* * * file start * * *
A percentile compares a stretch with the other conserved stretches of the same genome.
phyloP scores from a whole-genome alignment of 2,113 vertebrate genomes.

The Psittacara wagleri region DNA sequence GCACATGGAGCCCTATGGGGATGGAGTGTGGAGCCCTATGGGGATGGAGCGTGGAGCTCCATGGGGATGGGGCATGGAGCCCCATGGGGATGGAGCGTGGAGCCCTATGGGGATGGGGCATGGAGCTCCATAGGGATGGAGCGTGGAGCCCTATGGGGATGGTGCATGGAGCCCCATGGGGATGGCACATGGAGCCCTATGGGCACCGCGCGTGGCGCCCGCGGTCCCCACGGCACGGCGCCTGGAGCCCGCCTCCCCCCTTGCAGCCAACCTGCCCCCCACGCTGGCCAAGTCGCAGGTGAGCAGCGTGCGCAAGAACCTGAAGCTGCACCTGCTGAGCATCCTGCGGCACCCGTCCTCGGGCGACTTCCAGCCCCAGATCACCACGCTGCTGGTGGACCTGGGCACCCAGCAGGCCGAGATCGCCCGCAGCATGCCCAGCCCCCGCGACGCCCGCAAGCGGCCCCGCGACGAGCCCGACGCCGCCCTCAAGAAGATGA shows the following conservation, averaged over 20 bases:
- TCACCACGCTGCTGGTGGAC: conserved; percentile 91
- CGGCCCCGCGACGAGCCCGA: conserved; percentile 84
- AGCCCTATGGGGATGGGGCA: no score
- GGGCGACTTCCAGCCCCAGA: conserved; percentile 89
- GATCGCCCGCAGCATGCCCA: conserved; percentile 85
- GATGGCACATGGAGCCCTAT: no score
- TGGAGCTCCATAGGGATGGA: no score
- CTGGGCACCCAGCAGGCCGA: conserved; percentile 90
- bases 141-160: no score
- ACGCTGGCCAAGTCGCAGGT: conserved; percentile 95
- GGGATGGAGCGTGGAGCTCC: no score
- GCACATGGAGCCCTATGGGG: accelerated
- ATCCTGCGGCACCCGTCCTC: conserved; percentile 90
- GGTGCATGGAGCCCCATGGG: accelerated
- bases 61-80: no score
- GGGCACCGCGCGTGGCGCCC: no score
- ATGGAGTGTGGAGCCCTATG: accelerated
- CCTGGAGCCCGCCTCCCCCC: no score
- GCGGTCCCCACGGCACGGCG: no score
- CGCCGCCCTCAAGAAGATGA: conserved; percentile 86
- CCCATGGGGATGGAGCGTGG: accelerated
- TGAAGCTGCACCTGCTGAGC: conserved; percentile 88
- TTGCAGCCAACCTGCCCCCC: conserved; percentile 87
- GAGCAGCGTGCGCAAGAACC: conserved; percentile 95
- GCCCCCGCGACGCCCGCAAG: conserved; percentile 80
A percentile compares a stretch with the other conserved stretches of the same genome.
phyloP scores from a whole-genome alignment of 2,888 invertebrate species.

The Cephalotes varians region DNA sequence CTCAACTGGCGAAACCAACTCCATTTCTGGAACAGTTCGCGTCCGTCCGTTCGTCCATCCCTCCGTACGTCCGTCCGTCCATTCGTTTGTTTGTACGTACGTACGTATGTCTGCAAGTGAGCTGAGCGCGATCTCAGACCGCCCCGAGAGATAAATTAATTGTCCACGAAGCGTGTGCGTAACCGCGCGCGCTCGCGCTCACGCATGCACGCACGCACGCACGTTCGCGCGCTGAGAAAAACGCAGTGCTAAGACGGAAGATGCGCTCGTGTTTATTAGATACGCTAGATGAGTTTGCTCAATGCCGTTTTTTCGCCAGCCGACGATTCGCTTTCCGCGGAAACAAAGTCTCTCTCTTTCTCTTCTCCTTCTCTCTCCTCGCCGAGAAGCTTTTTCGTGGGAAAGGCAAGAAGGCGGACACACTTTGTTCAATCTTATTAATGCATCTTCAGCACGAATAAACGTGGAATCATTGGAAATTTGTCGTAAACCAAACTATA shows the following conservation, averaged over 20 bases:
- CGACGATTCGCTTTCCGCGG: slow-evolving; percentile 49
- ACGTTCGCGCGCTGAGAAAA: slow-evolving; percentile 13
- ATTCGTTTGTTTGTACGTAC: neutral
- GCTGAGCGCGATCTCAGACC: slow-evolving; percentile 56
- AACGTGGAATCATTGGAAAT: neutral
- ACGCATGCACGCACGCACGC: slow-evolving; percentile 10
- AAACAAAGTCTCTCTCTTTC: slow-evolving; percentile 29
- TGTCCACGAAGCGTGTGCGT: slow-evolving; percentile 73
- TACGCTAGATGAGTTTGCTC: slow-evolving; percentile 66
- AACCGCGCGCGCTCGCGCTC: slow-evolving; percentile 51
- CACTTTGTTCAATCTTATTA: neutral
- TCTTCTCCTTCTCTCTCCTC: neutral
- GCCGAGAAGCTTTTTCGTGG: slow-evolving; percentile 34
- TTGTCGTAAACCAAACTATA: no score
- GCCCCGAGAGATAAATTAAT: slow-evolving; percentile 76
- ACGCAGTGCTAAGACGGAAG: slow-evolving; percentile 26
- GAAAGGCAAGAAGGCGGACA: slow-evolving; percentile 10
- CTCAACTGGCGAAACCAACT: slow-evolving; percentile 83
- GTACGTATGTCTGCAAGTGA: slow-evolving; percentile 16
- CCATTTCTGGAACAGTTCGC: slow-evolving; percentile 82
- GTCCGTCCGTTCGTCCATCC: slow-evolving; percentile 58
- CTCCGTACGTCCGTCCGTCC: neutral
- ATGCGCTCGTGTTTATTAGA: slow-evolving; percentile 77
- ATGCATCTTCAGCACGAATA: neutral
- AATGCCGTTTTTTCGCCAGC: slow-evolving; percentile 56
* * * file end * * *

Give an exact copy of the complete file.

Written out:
A percentile compares a stretch with the other conserved stretches of the same genome.
phyloP scores from a whole-genome alignment of 2,113 vertebrate genomes.

The Psittacara wagleri region DNA sequence GCACATGGAGCCCTATGGGGATGGAGTGTGGAGCCCTATGGGGATGGAGCGTGGAGCTCCATGGGGATGGGGCATGGAGCCCCATGGGGATGGAGCGTGGAGCCCTATGGGGATGGGGCATGGAGCTCCATAGGGATGGAGCGTGGAGCCCTATGGGGATGGTGCATGGAGCCCCATGGGGATGGCACATGGAGCCCTATGGGCACCGCGCGTGGCGCCCGCGGTCCCCACGGCACGGCGCCTGGAGCCCGCCTCCCCCCTTGCAGCCAACCTGCCCCCCACGCTGGCCAAGTCGCAGGTGAGCAGCGTGCGCAAGAACCTGAAGCTGCACCTGCTGAGCATCCTGCGGCACCCGTCCTCGGGCGACTTCCAGCCCCAGATCACCACGCTGCTGGTGGACCTGGGCACCCAGCAGGCCGAGATCGCCCGCAGCATGCCCAGCCCCCGCGACGCCCGCAAGCGGCCCCGCGACGAGCCCGACGCCGCCCTCAAGAAGATGA shows the following conservation, averaged over 20 bases:
- TCACCACGCTGCTGGTGGAC: conserved; percentile 91
- CGGCCCCGCGACGAGCCCGA: conserved; percentile 84
- AGCCCTATGGGGATGGGGCA: no score
- GGGCGACTTCCAGCCCCAGA: conserved; percentile 89
- GATCGCCCGCAGCATGCCCA: conserved; percentile 85
- GATGGCACATGGAGCCCTAT: no score
- TGGAGCTCCATAGGGATGGA: no score
- CTGGGCACCCAGCAGGCCGA: conserved; percentile 90
- bases 141-160: no score
- ACGCTGGCCAAGTCGCAGGT: conserved; percentile 95
- GGGATGGAGCGTGGAGCTCC: no score
- GCACATGGAGCCCTATGGGG: accelerated
- ATCCTGCGGCACCCGTCCTC: conserved; percentile 90
- GGTGCATGGAGCCCCATGGG: accelerated
- bases 61-80: no score
- GGGCACCGCGCGTGGCGCCC: no score
- ATGGAGTGTGGAGCCCTATG: accelerated
- CCTGGAGCCCGCCTCCCCCC: no score
- GCGGTCCCCACGGCACGGCG: no score
- CGCCGCCCTCAAGAAGATGA: conserved; percentile 86
- CCCATGGGGATGGAGCGTGG: accelerated
- TGAAGCTGCACCTGCTGAGC: conserved; percentile 88
- TTGCAGCCAACCTGCCCCCC: conserved; percentile 87
- GAGCAGCGTGCGCAAGAACC: conserved; percentile 95
- GCCCCCGCGACGCCCGCAAG: conserved; percentile 80
A percentile compares a stretch with the other conserved stretches of the same genome.
phyloP scores from a whole-genome alignment of 2,888 invertebrate species.

The Cephalotes varians region DNA sequence CTCAACTGGCGAAACCAACTCCATTTCTGGAACAGTTCGCGTCCGTCCGTTCGTCCATCCCTCCGTACGTCCGTCCGTCCATTCGTTTGTTTGTACGTACGTACGTATGTCTGCAAGTGAGCTGAGCGCGATCTCAGACCGCCCCGAGAGATAAATTAATTGTCCACGAAGCGTGTGCGTAACCGCGCGCGCTCGCGCTCACGCATGCACGCACGCACGCACGTTCGCGCGCTGAGAAAAACGCAGTGCTAAGACGGAAGATGCGCTCGTGTTTATTAGATACGCTAGATGAGTTTGCTCAATGCCGTTTTTTCGCCAGCCGACGATTCGCTTTCCGCGGAAACAAAGTCTCTCTCTTTCTCTTCTCCTTCTCTCTCCTCGCCGAGAAGCTTTTTCGTGGGAAAGGCAAGAAGGCGGACACACTTTGTTCAATCTTATTAATGCATCTTCAGCACGAATAAACGTGGAATCATTGGAAATTTGTCGTAAACCAAACTATA shows the following conservation, averaged over 20 bases:
- CGACGATTCGCTTTCCGCGG: slow-evolving; percentile 49
- ACGTTCGCGCGCTGAGAAAA: slow-evolving; percentile 13
- ATTCGTTTGTTTGTACGTAC: neutral
- GCTGAGCGCGATCTCAGACC: slow-evolving; percentile 56
- AACGTGGAATCATTGGAAAT: neutral
- ACGCATGCACGCACGCACGC: slow-evolving; percentile 10
- AAACAAAGTCTCTCTCTTTC: slow-evolving; percentile 29
- TGTCCACGAAGCGTGTGCGT: slow-evolving; percentile 73
- TACGCTAGATGAGTTTGCTC: slow-evolving; percentile 66
- AACCGCGCGCGCTCGCGCTC: slow-evolving; percentile 51
- CACTTTGTTCAATCTTATTA: neutral
- TCTTCTCCTTCTCTCTCCTC: neutral
- GCCGAGAAGCTTTTTCGTGG: slow-evolving; percentile 34
- TTGTCGTAAACCAAACTATA: no score
- GCCCCGAGAGATAAATTAAT: slow-evolving; percentile 76
- ACGCAGTGCTAAGACGGAAG: slow-evolving; percentile 26
- GAAAGGCAAGAAGGCGGACA: slow-evolving; percentile 10
- CTCAACTGGCGAAACCAACT: slow-evolving; percentile 83
- GTACGTATGTCTGCAAGTGA: slow-evolving; percentile 16
- CCATTTCTGGAACAGTTCGC: slow-evolving; percentile 82
- GTCCGTCCGTTCGTCCATCC: slow-evolving; percentile 58
- CTCCGTACGTCCGTCCGTCC: neutral
- ATGCGCTCGTGTTTATTAGA: slow-evolving; percentile 77
- ATGCATCTTCAGCACGAATA: neutral
- AATGCCGTTTTTTCGCCAGC: slow-evolving; percentile 56